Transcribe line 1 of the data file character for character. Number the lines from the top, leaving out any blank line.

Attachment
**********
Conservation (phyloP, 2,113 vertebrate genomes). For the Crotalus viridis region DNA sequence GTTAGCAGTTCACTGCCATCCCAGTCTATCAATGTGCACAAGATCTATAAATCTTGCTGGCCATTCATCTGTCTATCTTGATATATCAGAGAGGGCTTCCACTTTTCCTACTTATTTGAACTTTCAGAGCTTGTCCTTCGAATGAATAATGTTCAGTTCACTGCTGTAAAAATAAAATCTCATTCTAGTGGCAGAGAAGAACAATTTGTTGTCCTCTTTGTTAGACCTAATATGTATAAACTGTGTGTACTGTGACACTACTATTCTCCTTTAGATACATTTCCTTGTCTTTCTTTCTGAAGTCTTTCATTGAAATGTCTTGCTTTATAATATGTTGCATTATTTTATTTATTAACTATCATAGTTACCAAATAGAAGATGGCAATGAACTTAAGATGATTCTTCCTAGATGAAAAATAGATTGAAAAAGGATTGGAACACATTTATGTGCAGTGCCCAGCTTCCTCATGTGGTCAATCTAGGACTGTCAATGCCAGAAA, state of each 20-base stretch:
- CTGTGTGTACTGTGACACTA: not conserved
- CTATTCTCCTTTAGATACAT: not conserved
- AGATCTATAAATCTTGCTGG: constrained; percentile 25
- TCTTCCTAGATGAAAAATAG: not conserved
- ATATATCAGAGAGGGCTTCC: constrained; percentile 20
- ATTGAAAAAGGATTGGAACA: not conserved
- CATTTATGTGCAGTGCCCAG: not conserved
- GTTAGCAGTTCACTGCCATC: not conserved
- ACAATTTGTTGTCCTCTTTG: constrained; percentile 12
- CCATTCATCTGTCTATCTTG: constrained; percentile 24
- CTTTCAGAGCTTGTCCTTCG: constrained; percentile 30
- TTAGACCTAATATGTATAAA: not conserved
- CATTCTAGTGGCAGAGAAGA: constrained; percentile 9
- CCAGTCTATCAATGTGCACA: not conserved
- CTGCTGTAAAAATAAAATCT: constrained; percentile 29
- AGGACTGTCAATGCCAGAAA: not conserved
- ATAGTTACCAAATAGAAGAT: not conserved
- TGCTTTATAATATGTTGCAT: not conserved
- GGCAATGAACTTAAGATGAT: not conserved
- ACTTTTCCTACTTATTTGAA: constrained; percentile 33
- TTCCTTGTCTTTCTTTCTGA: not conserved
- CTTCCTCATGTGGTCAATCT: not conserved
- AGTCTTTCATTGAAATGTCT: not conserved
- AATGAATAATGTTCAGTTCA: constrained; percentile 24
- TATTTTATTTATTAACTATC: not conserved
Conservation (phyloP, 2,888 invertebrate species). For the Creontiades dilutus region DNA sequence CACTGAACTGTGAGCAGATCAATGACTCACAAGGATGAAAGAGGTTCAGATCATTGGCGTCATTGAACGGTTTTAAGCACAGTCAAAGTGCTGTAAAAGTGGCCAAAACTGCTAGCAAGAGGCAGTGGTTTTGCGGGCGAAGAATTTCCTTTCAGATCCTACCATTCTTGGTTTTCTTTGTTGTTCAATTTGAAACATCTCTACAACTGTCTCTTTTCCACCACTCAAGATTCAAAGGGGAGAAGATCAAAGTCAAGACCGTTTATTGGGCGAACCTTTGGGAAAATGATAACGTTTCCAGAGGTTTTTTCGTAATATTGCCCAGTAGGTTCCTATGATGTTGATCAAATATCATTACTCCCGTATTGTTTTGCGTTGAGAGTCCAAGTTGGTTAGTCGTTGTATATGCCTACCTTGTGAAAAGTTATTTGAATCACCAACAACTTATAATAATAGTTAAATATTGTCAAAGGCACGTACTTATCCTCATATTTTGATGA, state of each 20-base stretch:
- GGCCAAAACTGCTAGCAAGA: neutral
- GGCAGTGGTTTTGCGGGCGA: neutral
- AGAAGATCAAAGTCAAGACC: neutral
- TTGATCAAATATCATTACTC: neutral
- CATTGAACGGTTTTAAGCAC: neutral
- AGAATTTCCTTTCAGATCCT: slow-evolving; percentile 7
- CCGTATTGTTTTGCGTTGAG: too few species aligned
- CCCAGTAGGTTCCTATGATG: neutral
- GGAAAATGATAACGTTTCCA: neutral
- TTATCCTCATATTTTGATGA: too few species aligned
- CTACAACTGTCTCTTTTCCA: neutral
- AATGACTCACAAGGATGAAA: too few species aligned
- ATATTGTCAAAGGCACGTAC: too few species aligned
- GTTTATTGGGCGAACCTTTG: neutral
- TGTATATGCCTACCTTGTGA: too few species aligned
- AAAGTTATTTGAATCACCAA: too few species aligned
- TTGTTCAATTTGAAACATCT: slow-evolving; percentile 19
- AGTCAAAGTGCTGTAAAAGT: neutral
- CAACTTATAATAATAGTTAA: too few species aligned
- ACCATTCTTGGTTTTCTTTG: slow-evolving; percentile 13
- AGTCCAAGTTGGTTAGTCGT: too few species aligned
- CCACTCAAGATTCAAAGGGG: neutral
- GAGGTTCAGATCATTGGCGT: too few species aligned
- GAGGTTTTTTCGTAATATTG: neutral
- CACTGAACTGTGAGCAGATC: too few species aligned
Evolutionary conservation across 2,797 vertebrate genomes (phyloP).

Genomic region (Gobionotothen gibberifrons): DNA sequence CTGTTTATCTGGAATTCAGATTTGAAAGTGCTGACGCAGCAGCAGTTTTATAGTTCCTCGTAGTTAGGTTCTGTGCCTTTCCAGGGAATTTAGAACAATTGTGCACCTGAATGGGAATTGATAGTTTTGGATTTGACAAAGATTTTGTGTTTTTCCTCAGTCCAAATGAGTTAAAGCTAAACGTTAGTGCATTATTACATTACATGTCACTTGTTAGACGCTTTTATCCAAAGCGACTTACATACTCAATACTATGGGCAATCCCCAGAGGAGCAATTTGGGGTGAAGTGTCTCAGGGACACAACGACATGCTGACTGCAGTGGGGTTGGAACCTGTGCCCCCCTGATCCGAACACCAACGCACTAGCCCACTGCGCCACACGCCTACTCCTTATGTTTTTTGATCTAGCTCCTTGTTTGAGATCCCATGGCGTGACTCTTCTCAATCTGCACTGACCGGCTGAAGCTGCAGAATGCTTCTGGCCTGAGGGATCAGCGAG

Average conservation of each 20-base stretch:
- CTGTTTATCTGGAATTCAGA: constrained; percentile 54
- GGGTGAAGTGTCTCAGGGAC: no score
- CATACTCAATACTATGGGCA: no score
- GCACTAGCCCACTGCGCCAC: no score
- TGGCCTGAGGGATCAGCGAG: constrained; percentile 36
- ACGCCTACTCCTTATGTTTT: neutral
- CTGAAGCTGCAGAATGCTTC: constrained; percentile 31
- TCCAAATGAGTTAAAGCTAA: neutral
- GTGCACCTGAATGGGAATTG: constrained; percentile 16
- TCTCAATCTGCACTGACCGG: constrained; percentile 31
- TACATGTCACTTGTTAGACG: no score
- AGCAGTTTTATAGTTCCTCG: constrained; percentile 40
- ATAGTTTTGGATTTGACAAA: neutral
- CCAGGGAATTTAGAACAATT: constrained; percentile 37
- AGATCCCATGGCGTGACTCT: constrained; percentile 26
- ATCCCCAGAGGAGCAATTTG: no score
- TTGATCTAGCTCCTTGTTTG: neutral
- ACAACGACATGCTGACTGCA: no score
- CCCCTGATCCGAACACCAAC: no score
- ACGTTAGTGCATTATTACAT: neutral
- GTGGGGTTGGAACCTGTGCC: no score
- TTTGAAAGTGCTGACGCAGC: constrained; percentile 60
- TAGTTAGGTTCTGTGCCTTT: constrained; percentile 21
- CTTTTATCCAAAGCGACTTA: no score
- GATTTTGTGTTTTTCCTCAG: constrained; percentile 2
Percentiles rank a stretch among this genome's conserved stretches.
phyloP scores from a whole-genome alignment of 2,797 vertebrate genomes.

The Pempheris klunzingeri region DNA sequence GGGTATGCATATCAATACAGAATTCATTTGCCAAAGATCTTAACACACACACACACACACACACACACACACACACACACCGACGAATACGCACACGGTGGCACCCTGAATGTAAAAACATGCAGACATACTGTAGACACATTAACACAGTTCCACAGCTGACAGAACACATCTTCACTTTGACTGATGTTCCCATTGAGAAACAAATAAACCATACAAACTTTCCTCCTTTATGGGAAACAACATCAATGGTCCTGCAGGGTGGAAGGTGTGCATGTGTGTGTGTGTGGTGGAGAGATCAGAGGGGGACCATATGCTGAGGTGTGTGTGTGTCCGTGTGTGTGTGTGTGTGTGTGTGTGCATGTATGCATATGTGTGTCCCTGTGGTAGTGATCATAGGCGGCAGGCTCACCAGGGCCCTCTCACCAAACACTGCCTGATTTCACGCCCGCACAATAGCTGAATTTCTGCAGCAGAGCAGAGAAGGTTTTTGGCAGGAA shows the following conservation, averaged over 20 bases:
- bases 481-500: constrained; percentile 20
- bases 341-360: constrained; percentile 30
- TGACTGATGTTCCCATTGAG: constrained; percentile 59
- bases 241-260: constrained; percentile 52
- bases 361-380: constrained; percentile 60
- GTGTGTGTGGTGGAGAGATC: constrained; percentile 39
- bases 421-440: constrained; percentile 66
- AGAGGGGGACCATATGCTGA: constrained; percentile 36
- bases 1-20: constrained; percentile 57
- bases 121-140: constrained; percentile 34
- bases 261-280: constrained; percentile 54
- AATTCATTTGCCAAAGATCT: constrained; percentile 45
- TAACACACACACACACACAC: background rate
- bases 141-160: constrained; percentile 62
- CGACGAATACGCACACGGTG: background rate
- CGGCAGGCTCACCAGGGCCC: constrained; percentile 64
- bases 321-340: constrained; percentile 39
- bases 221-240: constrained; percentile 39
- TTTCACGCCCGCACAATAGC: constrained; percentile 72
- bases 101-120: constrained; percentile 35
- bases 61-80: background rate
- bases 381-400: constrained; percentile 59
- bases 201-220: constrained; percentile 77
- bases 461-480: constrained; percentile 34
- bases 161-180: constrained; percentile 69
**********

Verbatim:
Conservation (phyloP, 2,113 vertebrate genomes). For the Crotalus viridis region DNA sequence GTTAGCAGTTCACTGCCATCCCAGTCTATCAATGTGCACAAGATCTATAAATCTTGCTGGCCATTCATCTGTCTATCTTGATATATCAGAGAGGGCTTCCACTTTTCCTACTTATTTGAACTTTCAGAGCTTGTCCTTCGAATGAATAATGTTCAGTTCACTGCTGTAAAAATAAAATCTCATTCTAGTGGCAGAGAAGAACAATTTGTTGTCCTCTTTGTTAGACCTAATATGTATAAACTGTGTGTACTGTGACACTACTATTCTCCTTTAGATACATTTCCTTGTCTTTCTTTCTGAAGTCTTTCATTGAAATGTCTTGCTTTATAATATGTTGCATTATTTTATTTATTAACTATCATAGTTACCAAATAGAAGATGGCAATGAACTTAAGATGATTCTTCCTAGATGAAAAATAGATTGAAAAAGGATTGGAACACATTTATGTGCAGTGCCCAGCTTCCTCATGTGGTCAATCTAGGACTGTCAATGCCAGAAA, state of each 20-base stretch: